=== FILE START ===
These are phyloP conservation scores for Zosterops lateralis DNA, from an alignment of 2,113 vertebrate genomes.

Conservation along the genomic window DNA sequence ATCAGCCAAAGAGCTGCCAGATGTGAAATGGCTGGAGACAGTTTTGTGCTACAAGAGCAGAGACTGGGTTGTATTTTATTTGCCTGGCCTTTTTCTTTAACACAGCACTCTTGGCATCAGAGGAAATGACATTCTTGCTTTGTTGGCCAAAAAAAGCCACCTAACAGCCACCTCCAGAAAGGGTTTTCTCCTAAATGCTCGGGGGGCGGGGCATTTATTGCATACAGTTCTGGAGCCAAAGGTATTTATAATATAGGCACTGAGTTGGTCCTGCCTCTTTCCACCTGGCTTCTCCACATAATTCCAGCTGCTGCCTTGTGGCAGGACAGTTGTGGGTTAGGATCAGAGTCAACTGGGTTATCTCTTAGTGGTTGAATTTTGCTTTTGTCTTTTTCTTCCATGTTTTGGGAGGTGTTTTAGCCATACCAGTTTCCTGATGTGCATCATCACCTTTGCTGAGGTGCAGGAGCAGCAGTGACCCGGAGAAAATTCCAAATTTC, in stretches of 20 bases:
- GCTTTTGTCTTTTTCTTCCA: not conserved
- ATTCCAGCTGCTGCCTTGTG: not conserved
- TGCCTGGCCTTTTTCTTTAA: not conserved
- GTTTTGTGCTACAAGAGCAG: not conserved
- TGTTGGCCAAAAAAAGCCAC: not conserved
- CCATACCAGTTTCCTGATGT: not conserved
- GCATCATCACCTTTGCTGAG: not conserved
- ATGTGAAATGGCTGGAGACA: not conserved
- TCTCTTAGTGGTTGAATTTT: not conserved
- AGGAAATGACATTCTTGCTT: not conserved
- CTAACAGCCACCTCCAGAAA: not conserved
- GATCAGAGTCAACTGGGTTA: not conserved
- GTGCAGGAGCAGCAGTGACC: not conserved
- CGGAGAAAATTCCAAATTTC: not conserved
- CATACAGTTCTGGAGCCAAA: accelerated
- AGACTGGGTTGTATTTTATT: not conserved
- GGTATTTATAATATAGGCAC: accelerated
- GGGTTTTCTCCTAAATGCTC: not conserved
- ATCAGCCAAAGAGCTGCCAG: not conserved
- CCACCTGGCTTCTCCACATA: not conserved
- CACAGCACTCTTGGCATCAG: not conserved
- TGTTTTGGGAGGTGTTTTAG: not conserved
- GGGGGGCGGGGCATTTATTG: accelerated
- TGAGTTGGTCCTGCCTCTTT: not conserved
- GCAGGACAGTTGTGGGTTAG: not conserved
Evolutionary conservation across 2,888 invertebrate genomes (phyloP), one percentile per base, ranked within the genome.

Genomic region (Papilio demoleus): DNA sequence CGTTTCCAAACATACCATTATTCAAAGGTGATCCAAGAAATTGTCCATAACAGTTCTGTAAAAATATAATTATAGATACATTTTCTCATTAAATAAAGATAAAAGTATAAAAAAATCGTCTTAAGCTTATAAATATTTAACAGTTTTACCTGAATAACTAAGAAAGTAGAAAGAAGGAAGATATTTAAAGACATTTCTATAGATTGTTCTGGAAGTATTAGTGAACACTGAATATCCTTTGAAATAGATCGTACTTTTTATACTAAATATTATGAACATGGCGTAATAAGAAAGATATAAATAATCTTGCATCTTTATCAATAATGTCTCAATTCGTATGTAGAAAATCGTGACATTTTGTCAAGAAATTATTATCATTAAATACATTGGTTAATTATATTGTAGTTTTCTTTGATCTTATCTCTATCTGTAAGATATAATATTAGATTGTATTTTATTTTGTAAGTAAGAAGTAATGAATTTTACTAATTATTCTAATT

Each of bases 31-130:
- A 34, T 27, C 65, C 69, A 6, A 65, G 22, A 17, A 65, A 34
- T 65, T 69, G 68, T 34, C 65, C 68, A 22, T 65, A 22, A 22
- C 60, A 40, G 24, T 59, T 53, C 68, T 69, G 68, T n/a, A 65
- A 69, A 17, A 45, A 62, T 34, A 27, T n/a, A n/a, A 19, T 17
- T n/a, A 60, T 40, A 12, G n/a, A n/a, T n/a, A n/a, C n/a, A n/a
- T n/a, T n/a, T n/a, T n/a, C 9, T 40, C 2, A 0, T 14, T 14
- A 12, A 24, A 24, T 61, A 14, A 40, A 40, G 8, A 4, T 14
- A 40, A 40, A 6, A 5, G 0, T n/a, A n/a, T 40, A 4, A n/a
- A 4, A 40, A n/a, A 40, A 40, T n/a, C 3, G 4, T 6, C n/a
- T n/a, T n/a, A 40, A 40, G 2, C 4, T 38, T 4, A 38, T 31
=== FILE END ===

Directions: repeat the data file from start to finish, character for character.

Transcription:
These are phyloP conservation scores for Zosterops lateralis DNA, from an alignment of 2,113 vertebrate genomes.

Conservation along the genomic window DNA sequence ATCAGCCAAAGAGCTGCCAGATGTGAAATGGCTGGAGACAGTTTTGTGCTACAAGAGCAGAGACTGGGTTGTATTTTATTTGCCTGGCCTTTTTCTTTAACACAGCACTCTTGGCATCAGAGGAAATGACATTCTTGCTTTGTTGGCCAAAAAAAGCCACCTAACAGCCACCTCCAGAAAGGGTTTTCTCCTAAATGCTCGGGGGGCGGGGCATTTATTGCATACAGTTCTGGAGCCAAAGGTATTTATAATATAGGCACTGAGTTGGTCCTGCCTCTTTCCACCTGGCTTCTCCACATAATTCCAGCTGCTGCCTTGTGGCAGGACAGTTGTGGGTTAGGATCAGAGTCAACTGGGTTATCTCTTAGTGGTTGAATTTTGCTTTTGTCTTTTTCTTCCATGTTTTGGGAGGTGTTTTAGCCATACCAGTTTCCTGATGTGCATCATCACCTTTGCTGAGGTGCAGGAGCAGCAGTGACCCGGAGAAAATTCCAAATTTC, in stretches of 20 bases:
- GCTTTTGTCTTTTTCTTCCA: not conserved
- ATTCCAGCTGCTGCCTTGTG: not conserved
- TGCCTGGCCTTTTTCTTTAA: not conserved
- GTTTTGTGCTACAAGAGCAG: not conserved
- TGTTGGCCAAAAAAAGCCAC: not conserved
- CCATACCAGTTTCCTGATGT: not conserved
- GCATCATCACCTTTGCTGAG: not conserved
- ATGTGAAATGGCTGGAGACA: not conserved
- TCTCTTAGTGGTTGAATTTT: not conserved
- AGGAAATGACATTCTTGCTT: not conserved
- CTAACAGCCACCTCCAGAAA: not conserved
- GATCAGAGTCAACTGGGTTA: not conserved
- GTGCAGGAGCAGCAGTGACC: not conserved
- CGGAGAAAATTCCAAATTTC: not conserved
- CATACAGTTCTGGAGCCAAA: accelerated
- AGACTGGGTTGTATTTTATT: not conserved
- GGTATTTATAATATAGGCAC: accelerated
- GGGTTTTCTCCTAAATGCTC: not conserved
- ATCAGCCAAAGAGCTGCCAG: not conserved
- CCACCTGGCTTCTCCACATA: not conserved
- CACAGCACTCTTGGCATCAG: not conserved
- TGTTTTGGGAGGTGTTTTAG: not conserved
- GGGGGGCGGGGCATTTATTG: accelerated
- TGAGTTGGTCCTGCCTCTTT: not conserved
- GCAGGACAGTTGTGGGTTAG: not conserved
Evolutionary conservation across 2,888 invertebrate genomes (phyloP), one percentile per base, ranked within the genome.

Genomic region (Papilio demoleus): DNA sequence CGTTTCCAAACATACCATTATTCAAAGGTGATCCAAGAAATTGTCCATAACAGTTCTGTAAAAATATAATTATAGATACATTTTCTCATTAAATAAAGATAAAAGTATAAAAAAATCGTCTTAAGCTTATAAATATTTAACAGTTTTACCTGAATAACTAAGAAAGTAGAAAGAAGGAAGATATTTAAAGACATTTCTATAGATTGTTCTGGAAGTATTAGTGAACACTGAATATCCTTTGAAATAGATCGTACTTTTTATACTAAATATTATGAACATGGCGTAATAAGAAAGATATAAATAATCTTGCATCTTTATCAATAATGTCTCAATTCGTATGTAGAAAATCGTGACATTTTGTCAAGAAATTATTATCATTAAATACATTGGTTAATTATATTGTAGTTTTCTTTGATCTTATCTCTATCTGTAAGATATAATATTAGATTGTATTTTATTTTGTAAGTAAGAAGTAATGAATTTTACTAATTATTCTAATT

Each of bases 31-130:
- A 34, T 27, C 65, C 69, A 6, A 65, G 22, A 17, A 65, A 34
- T 65, T 69, G 68, T 34, C 65, C 68, A 22, T 65, A 22, A 22
- C 60, A 40, G 24, T 59, T 53, C 68, T 69, G 68, T n/a, A 65
- A 69, A 17, A 45, A 62, T 34, A 27, T n/a, A n/a, A 19, T 17
- T n/a, A 60, T 40, A 12, G n/a, A n/a, T n/a, A n/a, C n/a, A n/a
- T n/a, T n/a, T n/a, T n/a, C 9, T 40, C 2, A 0, T 14, T 14
- A 12, A 24, A 24, T 61, A 14, A 40, A 40, G 8, A 4, T 14
- A 40, A 40, A 6, A 5, G 0, T n/a, A n/a, T 40, A 4, A n/a
- A 4, A 40, A n/a, A 40, A 40, T n/a, C 3, G 4, T 6, C n/a
- T n/a, T n/a, A 40, A 40, G 2, C 4, T 38, T 4, A 38, T 31